Stift Goettweig Gruner Veltliner Messwein 2010, 750 mlfrom Stift Goettweig (View all)
Since the 11th century, Stift Goettweig has been engaged in wine-growing in the Kremstal region. Even today, the wines are made according to traditional methods and perpetuate the authentic expression of their origin. Elegant balance and perfect harmony determine this line, making the dry wines ideal food companions.The Goettweiger Messwein, or Altar wine, has been an institution in this Benedictine monastery for centuries. Gruuner Veltliner and Rose (from Pinot Noir) are vinified as light, dry wines. From the nature- friendly cultivation of the vineyards to the care and processing of the grapes and wine, the Reinheitsgebot, or purity law, of the church must be obeyed. Messwein cannot be produced without the permission of the bishop, and it must be only natural and unaltered. With 11.5 % alcohol (this may vary, depending on the vintage) Messwein is the lightest wine: very easy and drinkable. The 2010 vintage shows a clean and inviting citrus nose, highlighted with rosewood and ripe apples. Fruity and light on the palate, a good bit of traditional “pfefferl” white-pepper snap, fresh and elegant.
|Wine Advocate||88 - “Scents of gentian, cress, and yellow lentil on the nose of Stadt Krems? 2010 Gruner Veltliner Messwein introduce a delightfully refreshing, buoyant, persistently lentil-like and invigoratingly saline and cress-tinged palate and finish. This lip-smacker ought to drink well over the next couple of years. For notes on how Fritz Miesbauer handled the 2010 vintage, see under my account of Stift Gottweig?s sister estate, Weingut Stadt Krems. Considering the challenges of the vintage, the collection is more than merely satisfying, indeed one of the best thus far from this relatively recently revived property.”|
|Bottle size (ml)||750 ml|
|Residual Sugar||3.5 g/l|
|Cellar potential||Ready now but will keep for 3 to 5 years.|
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…is one of the architectural treasures of Lower Austria, since 2000 listed as a UNESCO World-Heritage Site. “Stift” is the German word for an abbey, and its name comes from the local colloquial rendering of “(zum Herrn) Gott geweiht”—consecrated to God. The mostly-18th century construction looks down across the river Danube at the city of Krems-an-der-Donau from an elevation of some 449 meters above sea level. The Benedictine Order has been in possession of this institution since shortly after its inception in the 11th Century.
Growing around the abbey are 26 hectares of vines—the greater part of which are situated in the Kremstal, with a slight spillover into the Wachau—planted mostly to grüner veltliner, complemented by 30% riesling, 6% pinot noir and 4% chardonnay. The winemaking is supervised and directed by Fritz Miesbauer, the gifted fellow who was responsible for the Freie Weingärtner Wachau—the co-op in Dürnstein now called “Domäne Wachau”—becoming such a force in the late nineties. Wines are vinified across the river in the new modern cellar at Weingut Stadt Krems, another Miesbauer project.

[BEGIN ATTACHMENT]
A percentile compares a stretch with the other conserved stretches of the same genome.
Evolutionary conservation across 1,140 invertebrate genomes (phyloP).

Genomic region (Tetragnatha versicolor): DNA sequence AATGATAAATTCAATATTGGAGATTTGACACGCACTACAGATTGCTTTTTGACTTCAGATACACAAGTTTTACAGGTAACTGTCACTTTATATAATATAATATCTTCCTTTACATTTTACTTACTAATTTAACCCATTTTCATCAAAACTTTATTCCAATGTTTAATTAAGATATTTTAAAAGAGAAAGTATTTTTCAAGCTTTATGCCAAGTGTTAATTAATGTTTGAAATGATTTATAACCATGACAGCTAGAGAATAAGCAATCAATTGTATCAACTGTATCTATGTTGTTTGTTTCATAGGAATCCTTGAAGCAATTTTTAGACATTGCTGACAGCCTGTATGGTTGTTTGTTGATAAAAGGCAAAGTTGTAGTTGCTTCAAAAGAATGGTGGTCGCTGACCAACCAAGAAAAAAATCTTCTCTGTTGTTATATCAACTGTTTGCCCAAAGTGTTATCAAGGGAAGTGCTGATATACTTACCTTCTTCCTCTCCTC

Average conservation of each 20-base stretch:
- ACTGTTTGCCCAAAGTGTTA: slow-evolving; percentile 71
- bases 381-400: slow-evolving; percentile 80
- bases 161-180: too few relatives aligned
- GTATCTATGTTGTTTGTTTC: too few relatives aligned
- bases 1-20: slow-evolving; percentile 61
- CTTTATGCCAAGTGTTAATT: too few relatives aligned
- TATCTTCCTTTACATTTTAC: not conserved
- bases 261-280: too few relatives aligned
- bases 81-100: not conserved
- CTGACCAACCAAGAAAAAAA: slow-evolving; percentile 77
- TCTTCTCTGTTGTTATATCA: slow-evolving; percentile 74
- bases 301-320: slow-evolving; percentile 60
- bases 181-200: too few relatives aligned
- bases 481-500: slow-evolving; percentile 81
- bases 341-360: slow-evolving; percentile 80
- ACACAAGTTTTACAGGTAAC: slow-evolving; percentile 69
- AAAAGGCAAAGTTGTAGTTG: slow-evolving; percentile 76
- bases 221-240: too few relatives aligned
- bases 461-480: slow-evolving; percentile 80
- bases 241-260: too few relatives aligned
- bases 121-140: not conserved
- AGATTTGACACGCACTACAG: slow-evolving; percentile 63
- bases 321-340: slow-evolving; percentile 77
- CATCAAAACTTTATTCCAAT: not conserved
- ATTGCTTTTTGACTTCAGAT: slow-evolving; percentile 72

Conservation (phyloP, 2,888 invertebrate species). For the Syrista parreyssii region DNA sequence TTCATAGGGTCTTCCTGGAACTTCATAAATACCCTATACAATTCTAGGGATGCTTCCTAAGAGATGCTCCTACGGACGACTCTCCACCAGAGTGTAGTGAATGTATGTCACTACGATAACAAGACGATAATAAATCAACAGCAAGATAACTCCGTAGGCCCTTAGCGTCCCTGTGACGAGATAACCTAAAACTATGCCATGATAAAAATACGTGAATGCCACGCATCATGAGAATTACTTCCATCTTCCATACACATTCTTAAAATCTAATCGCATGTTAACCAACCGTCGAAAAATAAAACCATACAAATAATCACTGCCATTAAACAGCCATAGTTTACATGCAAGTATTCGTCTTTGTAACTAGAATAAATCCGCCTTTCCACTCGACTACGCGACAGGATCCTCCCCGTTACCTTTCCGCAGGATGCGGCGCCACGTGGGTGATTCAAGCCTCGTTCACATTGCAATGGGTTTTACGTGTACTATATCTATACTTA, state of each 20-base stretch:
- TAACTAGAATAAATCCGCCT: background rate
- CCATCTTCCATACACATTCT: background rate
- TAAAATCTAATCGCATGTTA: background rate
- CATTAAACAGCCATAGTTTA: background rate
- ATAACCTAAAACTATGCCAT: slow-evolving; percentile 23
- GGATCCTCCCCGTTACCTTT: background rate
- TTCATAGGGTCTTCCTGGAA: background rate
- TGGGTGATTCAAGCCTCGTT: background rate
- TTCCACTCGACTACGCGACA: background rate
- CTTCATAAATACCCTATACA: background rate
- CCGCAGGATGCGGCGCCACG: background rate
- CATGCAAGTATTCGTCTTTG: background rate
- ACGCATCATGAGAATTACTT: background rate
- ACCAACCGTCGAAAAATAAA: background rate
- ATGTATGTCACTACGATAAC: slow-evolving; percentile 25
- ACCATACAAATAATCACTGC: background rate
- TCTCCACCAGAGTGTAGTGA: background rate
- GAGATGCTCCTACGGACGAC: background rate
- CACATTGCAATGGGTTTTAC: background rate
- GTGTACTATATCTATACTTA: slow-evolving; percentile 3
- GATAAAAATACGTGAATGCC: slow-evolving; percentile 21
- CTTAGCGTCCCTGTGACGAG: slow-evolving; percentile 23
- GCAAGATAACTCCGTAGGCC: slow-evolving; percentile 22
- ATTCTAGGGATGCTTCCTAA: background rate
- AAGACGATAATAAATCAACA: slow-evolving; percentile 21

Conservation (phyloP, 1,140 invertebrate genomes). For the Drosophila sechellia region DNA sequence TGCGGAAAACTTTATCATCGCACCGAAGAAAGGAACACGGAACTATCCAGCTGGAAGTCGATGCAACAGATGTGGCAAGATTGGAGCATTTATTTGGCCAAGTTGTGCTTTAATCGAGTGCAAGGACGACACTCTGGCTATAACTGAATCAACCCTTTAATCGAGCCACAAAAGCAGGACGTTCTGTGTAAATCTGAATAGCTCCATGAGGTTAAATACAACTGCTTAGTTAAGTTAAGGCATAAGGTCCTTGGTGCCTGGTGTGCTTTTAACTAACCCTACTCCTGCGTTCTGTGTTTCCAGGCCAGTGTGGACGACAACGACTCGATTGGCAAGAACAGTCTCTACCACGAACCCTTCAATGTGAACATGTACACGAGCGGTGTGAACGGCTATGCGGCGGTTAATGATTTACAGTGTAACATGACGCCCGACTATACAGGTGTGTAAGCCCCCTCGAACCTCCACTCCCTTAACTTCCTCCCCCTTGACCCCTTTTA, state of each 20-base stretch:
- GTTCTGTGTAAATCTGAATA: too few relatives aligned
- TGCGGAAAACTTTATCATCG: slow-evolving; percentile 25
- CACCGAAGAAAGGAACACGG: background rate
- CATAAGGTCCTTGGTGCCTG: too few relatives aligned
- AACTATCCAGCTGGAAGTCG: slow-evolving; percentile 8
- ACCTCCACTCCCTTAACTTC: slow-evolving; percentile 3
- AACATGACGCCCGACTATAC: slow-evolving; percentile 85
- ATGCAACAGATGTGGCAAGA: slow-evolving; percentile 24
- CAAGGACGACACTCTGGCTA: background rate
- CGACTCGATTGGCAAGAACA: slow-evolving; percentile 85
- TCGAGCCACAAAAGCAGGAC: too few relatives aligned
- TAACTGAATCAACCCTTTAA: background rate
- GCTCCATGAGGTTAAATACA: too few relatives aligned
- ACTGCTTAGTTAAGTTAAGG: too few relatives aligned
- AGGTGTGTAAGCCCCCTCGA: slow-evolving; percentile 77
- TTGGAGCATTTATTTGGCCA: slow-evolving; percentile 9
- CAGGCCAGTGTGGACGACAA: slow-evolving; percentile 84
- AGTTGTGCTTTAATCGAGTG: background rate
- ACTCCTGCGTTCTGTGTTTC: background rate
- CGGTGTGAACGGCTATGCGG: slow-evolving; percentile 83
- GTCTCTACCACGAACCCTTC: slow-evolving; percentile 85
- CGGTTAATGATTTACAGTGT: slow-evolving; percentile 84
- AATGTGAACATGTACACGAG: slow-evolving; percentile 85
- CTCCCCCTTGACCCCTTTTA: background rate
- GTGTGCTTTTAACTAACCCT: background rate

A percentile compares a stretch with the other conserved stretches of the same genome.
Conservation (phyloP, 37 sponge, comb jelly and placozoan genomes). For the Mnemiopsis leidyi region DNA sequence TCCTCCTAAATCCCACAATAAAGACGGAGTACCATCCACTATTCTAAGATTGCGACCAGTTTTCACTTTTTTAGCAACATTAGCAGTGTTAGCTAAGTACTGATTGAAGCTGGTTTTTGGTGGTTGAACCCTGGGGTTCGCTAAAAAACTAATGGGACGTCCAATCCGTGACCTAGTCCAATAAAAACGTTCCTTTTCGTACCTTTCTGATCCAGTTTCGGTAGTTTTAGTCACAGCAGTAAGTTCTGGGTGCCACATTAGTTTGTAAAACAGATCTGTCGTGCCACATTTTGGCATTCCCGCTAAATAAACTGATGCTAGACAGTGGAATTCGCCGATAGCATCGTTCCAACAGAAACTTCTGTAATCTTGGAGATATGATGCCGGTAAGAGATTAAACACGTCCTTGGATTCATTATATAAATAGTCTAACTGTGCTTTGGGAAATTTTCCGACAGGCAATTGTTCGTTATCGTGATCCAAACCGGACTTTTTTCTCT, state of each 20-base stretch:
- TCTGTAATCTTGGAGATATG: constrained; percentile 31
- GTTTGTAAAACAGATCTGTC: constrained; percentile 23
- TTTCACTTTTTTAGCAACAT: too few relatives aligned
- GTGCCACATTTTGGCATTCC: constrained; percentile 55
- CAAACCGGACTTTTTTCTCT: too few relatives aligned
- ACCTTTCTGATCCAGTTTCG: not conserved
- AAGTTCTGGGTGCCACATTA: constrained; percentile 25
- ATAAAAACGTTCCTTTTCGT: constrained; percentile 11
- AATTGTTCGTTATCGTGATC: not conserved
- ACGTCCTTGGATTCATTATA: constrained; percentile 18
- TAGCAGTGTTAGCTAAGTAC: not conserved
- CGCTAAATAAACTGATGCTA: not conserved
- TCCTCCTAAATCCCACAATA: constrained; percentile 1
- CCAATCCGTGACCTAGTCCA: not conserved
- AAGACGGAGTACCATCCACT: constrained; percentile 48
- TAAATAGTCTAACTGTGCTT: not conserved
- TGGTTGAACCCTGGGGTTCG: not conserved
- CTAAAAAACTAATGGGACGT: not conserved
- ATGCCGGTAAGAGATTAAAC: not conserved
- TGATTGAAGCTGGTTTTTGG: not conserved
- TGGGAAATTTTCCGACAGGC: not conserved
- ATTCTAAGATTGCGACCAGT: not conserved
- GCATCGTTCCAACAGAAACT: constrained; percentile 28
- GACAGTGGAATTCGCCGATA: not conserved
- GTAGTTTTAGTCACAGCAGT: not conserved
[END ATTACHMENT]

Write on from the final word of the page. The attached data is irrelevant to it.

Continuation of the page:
The vineyards show a good variety of soils, ranging from primary rock and decomposed slate to chalky clays, sand and conglomerates. The most notable vineyard sites are the Gotschelle, Göttweiger Berg and Silberbichl.
Of particular note are the two cuvées designated “Messwein”—altar wine. One is a dry and crisp grüner veltliner, and the other is a rosé of pinot noir. These are produced with the blessing and permission of the Abbot—cannot be chaptalized and are fermented only with indigenous yeasts. One might naturally think that the blood of the Christian Savior would be symbolized by red wine, but in truth, an actual pronouncement of Pope Sixtus IV in the late 15th century established the ecclesiastical validity of using white wine in the holy service.
Winemaker Fritz Miesbauer prefers to work with the cleanest possible grape material, so botrytis-berries are discarded during the selection process. Fermentation and aging take place in super-stainless steel tanks, and Fritz uses wild yeasts as a matter of preference—not just for the Messweine. During a recent visit to New York City, Miesbauer described the Stift’s viticulture as 95% organic.
The Kremstal, including the famous old wine-city of Krems and its satellites Stein and Mauthern, is among the most storied of the Austrian wine regions. Krems is not only the name of a major city, but also that of a river that flows into the Danube.
It offers terroirs very much like the neighboring Wachau on its western end, and deeper soils on the other. Primary grape varieties are Grüner Veltliner and Riesling, both of which are well suited to conveying these specialized variations of soil to the taster.
The deeply carved Danube valley guarantees particularly good climatic conditions, and wine-culture has flourished in the area since even before the Benedictine monks started growing vines at the Stift Goettweig high above nearly one thousand years ago.
Some 5500 acres under vine spread themselves out on both sides of the Danube. There are more than a hundred individual wine estates, not to mention those many small growers with modest- to medium-sized holdings who deliver their wines to the co-op Winzer Krems.